Thinking About Having a Baby? Six Smart Steps to Take Before You Get Pregnant

Are you hoping to become pregnant soon? How exciting! You’re probably already thinking about the “fun stuff”—baby names, nursery decor, and tiny clothing. What every prospective mom wants most, however, is a healthy baby. With this most important goal in mind, here is a preconception checklist to help ensure your healthy pregnancy and an optimal start in life for your baby:

Before you get pregnant…

  1. Get a preconception checkup. It’s important to be as healthy as possible before you conceive a baby. A pre-pregnancy exam can reveal health issues you may need to address before becoming pregnant. Be sure to talk to your doctor about:
  • All the prescription medications and over-the-counter products you take. Would these affect your unborn baby? If so, what alternatives are available?
  • Medical history. Let the doctor know if you have a chronic condition such as diabetes, or an auto-immune disease such as lupus, or if you have had rubella (measles), chickenpox, or a sexually transmitted disease (STD). This information will help determine if you need certain immunizations, tests, or any special care during pregnancy.
  • Family history. Are there are genetic disorders in your or your husband’s family, such as sickle cell disease, cystic fibrosis, Tay-Sachs disease, or Gaucher disease? If so, it may be wise to ask your doctor for a referral to a genetic counselor.
  1. Visit your dentist. Although dental X-rays involve a very minimal amount of radiation, one benefit of planning ahead is the opportunity to completely protect your baby from even this tiny risk. Tell your dentist you’re planning a pregnancy and would like to get any X-rays you may need now, before you conceive. The hormonal changes of pregnancy can affect oral health, so follow your dentist’s advice to ensure that your teeth and gums are in good health before pregnancy. Some studies link periodontal disease to an increased risk for pre-eclampsia (toxemia), a condition that sometimes occurs in pregnancy. Toxemia poses a risk to both mom and baby due to high blood pressure and swelling caused by fluid retention.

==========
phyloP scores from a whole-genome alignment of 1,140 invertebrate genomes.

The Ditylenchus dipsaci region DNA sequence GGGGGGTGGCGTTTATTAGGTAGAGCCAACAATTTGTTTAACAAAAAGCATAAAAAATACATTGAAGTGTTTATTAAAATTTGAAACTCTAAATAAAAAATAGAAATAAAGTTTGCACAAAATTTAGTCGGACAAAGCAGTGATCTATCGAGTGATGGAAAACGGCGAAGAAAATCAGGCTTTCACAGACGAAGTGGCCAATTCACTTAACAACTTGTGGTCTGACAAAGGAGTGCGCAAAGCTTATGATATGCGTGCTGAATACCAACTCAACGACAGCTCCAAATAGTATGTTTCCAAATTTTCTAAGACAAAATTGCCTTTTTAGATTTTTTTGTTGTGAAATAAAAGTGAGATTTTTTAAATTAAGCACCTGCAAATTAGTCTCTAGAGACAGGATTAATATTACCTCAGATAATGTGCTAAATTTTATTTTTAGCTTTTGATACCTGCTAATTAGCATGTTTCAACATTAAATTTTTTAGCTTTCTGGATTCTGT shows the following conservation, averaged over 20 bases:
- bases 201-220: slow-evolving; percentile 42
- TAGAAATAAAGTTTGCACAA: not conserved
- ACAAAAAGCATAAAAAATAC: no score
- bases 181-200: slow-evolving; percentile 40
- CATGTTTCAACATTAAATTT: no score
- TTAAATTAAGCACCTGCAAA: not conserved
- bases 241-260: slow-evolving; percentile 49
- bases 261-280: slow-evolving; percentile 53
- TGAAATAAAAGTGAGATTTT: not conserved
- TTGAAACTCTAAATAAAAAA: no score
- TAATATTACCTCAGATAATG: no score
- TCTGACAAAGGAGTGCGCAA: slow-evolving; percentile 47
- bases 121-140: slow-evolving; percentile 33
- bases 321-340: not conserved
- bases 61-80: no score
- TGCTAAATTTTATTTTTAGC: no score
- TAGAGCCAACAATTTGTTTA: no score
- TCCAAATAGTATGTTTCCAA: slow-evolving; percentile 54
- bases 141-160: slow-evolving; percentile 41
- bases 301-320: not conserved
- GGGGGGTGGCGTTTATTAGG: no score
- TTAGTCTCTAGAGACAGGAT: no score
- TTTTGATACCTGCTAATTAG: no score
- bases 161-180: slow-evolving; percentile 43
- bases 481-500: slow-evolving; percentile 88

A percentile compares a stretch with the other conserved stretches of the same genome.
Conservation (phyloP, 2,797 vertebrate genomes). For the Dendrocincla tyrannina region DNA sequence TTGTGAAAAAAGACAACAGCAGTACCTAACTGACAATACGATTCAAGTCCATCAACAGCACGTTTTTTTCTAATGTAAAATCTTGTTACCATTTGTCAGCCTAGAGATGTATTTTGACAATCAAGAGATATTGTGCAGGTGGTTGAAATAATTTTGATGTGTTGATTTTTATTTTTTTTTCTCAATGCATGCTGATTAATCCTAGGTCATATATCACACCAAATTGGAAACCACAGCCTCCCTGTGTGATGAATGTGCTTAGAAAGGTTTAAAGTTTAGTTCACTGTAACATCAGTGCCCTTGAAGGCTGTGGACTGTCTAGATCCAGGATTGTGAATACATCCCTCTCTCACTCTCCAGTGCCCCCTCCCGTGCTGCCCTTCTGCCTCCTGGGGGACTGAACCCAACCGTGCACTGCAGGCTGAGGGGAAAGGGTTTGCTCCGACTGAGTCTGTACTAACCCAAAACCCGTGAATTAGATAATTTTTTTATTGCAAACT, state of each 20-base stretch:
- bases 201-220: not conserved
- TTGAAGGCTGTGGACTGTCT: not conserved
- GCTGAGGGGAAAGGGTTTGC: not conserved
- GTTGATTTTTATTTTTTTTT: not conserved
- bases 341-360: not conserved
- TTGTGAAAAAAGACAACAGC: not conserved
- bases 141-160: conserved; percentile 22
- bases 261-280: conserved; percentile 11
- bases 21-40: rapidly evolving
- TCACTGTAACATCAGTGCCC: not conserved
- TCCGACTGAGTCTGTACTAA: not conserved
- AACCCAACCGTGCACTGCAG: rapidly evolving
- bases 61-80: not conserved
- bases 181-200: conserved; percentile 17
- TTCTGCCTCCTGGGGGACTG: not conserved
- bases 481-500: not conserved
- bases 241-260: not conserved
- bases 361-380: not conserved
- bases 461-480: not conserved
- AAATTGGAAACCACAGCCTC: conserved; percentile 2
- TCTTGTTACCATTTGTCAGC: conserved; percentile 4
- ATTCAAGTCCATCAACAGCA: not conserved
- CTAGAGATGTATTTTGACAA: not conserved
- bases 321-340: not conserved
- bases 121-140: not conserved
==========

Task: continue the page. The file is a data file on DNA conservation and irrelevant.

1. If you drink alcohol or use drugs, stop now. Alcohol is a teratogen, a substance known to cause birth defects. Alcohol crosses the placenta and enters the baby’s body, so there is no amount of alcohol that is safe to drink during pregnancy. Some recreational drugs may also harm your unborn baby. If you are unable to stop drinking or taking drugs, tell your doctor or seek a mental health counselor with expertise in substance abuse. Until you stop drinking or using drugs, use birth control so you don’t become pregnant.


  1. If you smoke, quit now. If you are a smoker, the very best thing you can do to ensure a healthy baby is to stop smoking. Smoking nearly doubles the chances that your baby will have a low birth weight. Low birth weight babies are at risk for many very serious health problems. Smoking also increases the risk of premature birth or miscarriage.


  1. Start taking folic acid now. Folic acid is a B vitamin that helps prevent birth defects in the neural tube, the structure that develops into a baby’s brain and spinal cord. It is important to start taking folic acid before you become pregnant. Here’s why: neural tube development occurs very early in pregnancy when you may not yet even realize you are pregnant. Therefore, folic acid needs to be in your body before pregnancy occurs. For most women, the correct amount is 400 micrograms (mcg.) each day. However, if you are very overweight, have a hemoglobin disorder such as sickle cell disease, have diabetes, or take a medicine for seizures, you may need more. Check with your doctor. The easiest way to get folic acid is to take a multivitamin that contains the correct amount. (Read the label to be sure.) You can get extra folic acid from fortified breakfast cereals, spinach, broccoli, dried peas, orange juice, and beans.


  1. Get moving! If you already exercise regularly, keep it up! If not, it’s time to make exercise a regular part of your lifestyle. Exercise relieves stress, strengthens muscles, combats depression, helps prevent constipation, and increases your energy level. When you become pregnant, review your exercise regimen with your doctor. Make any modifications your doctor suggests, but continue to be physically active throughout your pregnancy. Not only will an active lifestyle benefit you physically and emotionally, it can even help make the delivery of your baby easier.


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